Chief Copy Editor
The Rubicon, Troy University’s student-run literary journal, is currently accepting submissions and is looking for interested students to join its literature review committees.
The Rubicon is traditionally published every fall and spring semester and is divided into separate prose and poetry sections. Each section has its own committee of students to decide which pieces will be published.
In the last two years, the Rubicon has published only one collection of works during the spring that accumulated pieces submitted during both semesters, but according to Sidney Coker, a senior English major from Tallassee and the editor-in-chief of the Rubicon for fall 2018, this year it plans to return to two publications.
Coker shared some advice for new students looking to join the Rubicon.
“I got involved with the Rubicon in spring 2017 after some friends who were involved told me about it,” Coker said. “To students who want to join a committee, just join — you have the opportunity to read works by classmates and influence our next edition of the Rubicon.”
Caroline Hughes, a senior English major from Decatur, said she joined the Rubicon in fall 2017 as a member of the poetry committee and has grown in her writing as a result.
“For new students, the biggest thing is to just submit,” Hughes said. “If you’re putting yourself out there — even if you don’t feel like you’re good enough to get in — you’re practicing, and you’re making that effort.”
Coker reassured students who are nervous about submitting their works that when works are being reviewed, it is done so anonymously and without bias toward the person.
“Everything submitted is reviewed anonymously; until publication your name won’t be attached,” Coker said. “But if you don’t make this issue, you could make the next, so don’t be discouraged.
“You have just as much opportunity as anyone else, and you should take the chance to have your work showcased.”
The anonymous system has proven extremely effective in avoiding any sort of bias, as Rubicon staff members are also allowed to submit their own works, which will be looked over as if they were submitted by any student on campus.
Ben Robertson, a professor in the English department and the faculty adviser for the Rubicon, said his favorite part about working with the Rubicon is seeing the creativity and talent in student works.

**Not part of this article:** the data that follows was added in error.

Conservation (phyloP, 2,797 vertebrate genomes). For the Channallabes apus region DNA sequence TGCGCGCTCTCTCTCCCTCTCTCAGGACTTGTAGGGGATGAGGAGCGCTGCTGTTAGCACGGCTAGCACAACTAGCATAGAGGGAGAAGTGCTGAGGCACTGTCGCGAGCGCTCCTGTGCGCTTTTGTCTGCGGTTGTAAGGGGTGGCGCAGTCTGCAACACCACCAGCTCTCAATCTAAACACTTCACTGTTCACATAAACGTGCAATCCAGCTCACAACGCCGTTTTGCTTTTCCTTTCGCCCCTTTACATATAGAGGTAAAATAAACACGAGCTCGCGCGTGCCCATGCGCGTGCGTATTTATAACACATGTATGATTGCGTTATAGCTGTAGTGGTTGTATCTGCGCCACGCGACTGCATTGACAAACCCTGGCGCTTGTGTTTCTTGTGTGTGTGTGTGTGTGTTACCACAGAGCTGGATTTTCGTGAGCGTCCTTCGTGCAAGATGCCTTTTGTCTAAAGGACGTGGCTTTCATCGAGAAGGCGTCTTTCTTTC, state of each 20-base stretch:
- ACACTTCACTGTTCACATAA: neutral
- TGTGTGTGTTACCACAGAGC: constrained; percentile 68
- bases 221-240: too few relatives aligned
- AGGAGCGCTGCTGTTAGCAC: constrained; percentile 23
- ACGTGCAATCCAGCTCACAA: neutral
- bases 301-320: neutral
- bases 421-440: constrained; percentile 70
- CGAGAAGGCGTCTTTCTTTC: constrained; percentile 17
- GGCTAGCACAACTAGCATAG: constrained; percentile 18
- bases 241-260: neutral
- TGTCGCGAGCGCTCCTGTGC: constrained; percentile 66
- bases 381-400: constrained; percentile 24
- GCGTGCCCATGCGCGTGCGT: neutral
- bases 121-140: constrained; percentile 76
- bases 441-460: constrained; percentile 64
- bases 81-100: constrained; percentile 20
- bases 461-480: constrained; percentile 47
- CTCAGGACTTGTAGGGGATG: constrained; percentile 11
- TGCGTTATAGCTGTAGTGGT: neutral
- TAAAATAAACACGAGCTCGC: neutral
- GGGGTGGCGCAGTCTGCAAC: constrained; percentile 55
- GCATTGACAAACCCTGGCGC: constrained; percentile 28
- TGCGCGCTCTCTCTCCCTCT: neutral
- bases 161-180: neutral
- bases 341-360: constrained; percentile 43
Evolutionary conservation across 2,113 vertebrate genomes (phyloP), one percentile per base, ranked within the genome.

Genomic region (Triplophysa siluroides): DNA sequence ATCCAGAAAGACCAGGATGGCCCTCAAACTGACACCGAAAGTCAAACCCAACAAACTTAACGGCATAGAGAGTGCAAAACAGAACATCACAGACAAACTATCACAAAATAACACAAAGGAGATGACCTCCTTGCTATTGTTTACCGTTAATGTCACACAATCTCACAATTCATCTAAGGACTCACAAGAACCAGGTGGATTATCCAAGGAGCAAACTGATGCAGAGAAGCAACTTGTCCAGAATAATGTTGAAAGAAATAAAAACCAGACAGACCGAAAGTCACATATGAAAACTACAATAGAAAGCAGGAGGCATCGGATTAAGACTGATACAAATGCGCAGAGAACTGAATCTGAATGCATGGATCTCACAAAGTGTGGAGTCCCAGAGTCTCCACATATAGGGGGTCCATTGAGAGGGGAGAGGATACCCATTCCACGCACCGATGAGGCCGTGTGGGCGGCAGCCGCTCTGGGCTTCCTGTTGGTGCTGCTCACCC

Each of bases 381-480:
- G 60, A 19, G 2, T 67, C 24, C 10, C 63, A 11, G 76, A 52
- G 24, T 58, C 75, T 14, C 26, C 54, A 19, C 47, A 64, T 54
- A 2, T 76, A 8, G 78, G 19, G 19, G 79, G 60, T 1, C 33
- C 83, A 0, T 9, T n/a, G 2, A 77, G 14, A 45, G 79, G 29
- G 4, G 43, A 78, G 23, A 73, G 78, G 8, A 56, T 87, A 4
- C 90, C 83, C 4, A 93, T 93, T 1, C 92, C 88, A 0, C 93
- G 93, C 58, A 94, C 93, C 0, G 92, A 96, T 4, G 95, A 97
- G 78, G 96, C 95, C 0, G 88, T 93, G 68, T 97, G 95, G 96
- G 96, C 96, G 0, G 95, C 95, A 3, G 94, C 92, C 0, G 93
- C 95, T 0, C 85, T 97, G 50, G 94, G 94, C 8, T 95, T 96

“We have a lot of really good creativity, both in terms of writers and in terms of the artwork,” Robertson said. “Over the last several (issues), we’ve had students in the art department contribute to the publication by reading over either a poem or a short story and illustrating something for it.”
As the faculty adviser for the Rubicon, Robertson answers questions, helps handle funding and looks over the final copy before each issue is sent to be published.
“We have a lot of talent among our students,” he said. “It’s sometimes easy to overlook that, especially for professors.
“Our job is to evaluate, but we end up evaluating everything.”
Hughes said the key to being accepted is editing and resubmission.
“I submitted my freshman year and didn’t get in the journal,” she said. “At first, I was really disappointed, but then I started re-evaluating my writing and began editing my own work more.
“This past year, three of my poems got in, and it was a rewarding experience considering how hard I’ve worked since freshman year.”
Interest meetings for the Rubicon were held on Sept. 25 and 26, but students who were unable to attend or were not aware of the meetings can still join a committee via email, on the Rubicon Facebook page or by personally contacting a current member of the Rubicon.
The deadline for fall 2018 submissions is Nov. 7 at the end of the day (midnight). Students may submit up to four pieces of prose and six poems each semester by emailing them to email@example.com.
Past issues of the Rubicon can be found at spectrum.troy.edu/rubicon/issues.htm.